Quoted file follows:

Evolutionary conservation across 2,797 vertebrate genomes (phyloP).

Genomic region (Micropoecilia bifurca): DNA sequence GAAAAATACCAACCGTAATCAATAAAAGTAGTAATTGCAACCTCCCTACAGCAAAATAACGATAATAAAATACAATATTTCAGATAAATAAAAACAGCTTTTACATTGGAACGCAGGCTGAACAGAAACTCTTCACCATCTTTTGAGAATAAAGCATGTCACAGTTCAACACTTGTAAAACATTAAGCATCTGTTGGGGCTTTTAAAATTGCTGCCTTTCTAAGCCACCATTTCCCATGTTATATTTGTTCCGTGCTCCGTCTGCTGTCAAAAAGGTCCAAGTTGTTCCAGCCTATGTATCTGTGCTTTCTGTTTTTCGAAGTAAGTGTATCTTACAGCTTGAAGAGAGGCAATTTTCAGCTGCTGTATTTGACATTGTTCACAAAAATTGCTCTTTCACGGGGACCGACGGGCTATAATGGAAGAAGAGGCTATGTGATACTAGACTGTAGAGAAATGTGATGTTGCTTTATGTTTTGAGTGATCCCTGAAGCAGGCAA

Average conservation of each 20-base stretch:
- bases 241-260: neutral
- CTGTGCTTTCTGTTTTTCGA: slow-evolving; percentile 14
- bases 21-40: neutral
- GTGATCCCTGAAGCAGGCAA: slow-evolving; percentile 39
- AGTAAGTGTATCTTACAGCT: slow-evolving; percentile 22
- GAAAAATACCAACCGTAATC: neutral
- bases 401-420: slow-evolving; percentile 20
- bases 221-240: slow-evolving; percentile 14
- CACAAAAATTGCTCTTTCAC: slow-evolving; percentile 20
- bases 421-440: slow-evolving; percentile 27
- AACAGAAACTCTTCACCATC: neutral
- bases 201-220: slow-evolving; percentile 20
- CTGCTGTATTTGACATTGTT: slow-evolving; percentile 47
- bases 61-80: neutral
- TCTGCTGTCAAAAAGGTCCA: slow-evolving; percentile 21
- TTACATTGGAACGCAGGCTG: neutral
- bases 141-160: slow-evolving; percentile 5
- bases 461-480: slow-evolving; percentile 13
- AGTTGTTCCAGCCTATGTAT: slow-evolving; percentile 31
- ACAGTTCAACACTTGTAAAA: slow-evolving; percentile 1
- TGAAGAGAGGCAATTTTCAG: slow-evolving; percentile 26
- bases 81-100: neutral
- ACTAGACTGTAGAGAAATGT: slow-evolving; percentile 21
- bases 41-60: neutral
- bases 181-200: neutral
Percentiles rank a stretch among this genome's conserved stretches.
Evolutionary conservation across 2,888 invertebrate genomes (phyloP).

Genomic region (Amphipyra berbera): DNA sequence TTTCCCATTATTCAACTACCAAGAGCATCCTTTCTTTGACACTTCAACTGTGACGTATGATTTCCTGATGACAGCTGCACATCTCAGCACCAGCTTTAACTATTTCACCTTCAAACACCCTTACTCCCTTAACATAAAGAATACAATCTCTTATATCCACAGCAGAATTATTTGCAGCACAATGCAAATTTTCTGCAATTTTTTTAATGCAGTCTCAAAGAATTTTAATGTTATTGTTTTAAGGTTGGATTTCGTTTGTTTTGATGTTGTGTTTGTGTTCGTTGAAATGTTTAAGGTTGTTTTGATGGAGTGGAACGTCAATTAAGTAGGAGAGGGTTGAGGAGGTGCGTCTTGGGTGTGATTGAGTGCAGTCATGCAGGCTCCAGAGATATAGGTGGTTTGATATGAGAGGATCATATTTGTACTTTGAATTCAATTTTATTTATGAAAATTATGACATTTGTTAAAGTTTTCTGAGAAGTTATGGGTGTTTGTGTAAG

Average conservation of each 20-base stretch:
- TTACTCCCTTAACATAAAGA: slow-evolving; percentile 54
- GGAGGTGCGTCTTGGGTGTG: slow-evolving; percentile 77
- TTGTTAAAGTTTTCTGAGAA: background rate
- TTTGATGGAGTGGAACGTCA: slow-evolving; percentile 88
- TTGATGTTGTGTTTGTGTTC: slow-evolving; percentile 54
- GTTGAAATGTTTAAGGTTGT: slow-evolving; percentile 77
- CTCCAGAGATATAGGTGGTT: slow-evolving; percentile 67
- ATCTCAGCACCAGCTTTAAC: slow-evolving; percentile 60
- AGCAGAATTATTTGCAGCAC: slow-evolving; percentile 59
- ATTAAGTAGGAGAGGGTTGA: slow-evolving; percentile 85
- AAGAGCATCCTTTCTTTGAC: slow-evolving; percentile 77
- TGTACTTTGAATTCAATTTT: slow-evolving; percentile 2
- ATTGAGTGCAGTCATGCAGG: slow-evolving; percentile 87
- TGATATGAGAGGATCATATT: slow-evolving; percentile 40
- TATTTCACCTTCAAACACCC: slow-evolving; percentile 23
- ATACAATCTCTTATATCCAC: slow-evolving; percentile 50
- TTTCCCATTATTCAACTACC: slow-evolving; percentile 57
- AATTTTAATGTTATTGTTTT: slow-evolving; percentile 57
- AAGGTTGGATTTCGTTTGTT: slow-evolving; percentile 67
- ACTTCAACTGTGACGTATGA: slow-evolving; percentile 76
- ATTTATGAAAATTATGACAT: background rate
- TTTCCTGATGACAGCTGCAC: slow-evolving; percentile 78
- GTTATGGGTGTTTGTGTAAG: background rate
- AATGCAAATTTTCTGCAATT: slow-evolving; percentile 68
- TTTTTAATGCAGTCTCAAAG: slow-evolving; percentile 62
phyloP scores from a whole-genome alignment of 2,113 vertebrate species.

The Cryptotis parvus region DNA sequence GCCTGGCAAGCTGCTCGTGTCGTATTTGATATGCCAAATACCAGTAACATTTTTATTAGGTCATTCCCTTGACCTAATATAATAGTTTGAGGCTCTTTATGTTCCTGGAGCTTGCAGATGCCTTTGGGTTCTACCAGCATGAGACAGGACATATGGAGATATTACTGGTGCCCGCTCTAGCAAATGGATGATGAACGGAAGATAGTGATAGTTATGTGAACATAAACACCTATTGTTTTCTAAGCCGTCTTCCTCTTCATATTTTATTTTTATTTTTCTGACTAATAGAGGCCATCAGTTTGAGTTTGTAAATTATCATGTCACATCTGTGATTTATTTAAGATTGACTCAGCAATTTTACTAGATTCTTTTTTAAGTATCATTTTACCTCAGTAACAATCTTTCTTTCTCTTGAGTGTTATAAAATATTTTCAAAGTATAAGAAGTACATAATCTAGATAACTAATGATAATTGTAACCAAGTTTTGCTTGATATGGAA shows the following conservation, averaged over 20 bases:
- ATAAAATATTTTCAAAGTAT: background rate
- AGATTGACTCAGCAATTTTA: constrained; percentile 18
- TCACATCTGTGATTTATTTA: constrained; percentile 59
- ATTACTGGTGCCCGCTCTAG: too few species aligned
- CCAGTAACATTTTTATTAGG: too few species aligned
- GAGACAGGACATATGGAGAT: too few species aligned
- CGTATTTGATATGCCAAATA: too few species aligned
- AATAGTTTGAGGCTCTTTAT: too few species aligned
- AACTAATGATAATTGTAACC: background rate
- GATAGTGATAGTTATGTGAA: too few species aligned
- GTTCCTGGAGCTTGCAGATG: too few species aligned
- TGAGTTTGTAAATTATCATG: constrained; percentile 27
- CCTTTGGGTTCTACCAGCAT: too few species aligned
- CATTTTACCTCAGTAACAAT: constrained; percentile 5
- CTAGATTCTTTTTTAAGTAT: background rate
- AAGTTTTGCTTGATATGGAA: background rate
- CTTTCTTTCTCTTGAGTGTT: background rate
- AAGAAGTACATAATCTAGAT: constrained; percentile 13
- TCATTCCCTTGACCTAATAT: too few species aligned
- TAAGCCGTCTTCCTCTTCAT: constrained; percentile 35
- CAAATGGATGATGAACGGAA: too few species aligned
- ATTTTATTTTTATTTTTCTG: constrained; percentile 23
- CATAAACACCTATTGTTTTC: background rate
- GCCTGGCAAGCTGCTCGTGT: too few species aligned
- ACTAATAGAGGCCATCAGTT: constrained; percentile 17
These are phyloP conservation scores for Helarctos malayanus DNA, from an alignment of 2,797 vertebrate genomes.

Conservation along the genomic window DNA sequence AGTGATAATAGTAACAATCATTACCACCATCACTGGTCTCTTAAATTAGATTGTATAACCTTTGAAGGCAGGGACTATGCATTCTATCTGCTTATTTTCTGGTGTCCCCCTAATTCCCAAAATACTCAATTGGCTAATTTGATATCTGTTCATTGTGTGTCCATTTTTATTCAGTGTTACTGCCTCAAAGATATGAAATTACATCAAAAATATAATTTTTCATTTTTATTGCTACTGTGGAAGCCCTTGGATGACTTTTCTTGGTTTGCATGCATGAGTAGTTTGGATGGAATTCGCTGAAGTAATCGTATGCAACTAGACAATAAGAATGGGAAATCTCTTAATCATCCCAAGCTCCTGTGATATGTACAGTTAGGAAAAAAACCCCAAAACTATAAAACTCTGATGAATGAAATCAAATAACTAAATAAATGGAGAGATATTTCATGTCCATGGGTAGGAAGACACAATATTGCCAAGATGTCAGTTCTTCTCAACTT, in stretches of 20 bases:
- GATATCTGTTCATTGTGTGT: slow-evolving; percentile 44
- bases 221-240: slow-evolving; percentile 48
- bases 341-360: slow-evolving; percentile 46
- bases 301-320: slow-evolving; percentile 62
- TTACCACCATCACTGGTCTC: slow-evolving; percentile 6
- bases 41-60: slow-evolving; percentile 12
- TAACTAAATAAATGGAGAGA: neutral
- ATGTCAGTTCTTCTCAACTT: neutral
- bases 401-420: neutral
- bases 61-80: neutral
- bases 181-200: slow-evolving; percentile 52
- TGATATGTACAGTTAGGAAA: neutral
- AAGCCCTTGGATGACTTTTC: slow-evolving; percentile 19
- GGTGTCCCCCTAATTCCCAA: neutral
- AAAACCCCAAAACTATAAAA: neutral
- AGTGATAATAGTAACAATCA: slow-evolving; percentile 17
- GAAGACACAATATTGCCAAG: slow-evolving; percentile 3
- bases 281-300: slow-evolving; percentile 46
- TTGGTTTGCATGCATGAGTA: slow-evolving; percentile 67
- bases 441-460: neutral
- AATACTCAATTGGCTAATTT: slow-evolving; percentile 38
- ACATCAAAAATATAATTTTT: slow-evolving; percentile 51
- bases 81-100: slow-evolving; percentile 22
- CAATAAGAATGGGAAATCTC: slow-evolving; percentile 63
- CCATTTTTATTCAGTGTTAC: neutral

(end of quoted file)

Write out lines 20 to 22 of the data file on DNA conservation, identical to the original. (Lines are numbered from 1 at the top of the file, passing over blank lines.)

- bases 141-160: slow-evolving; percentile 5
- bases 461-480: slow-evolving; percentile 13
- AGTTGTTCCAGCCTATGTAT: slow-evolving; percentile 31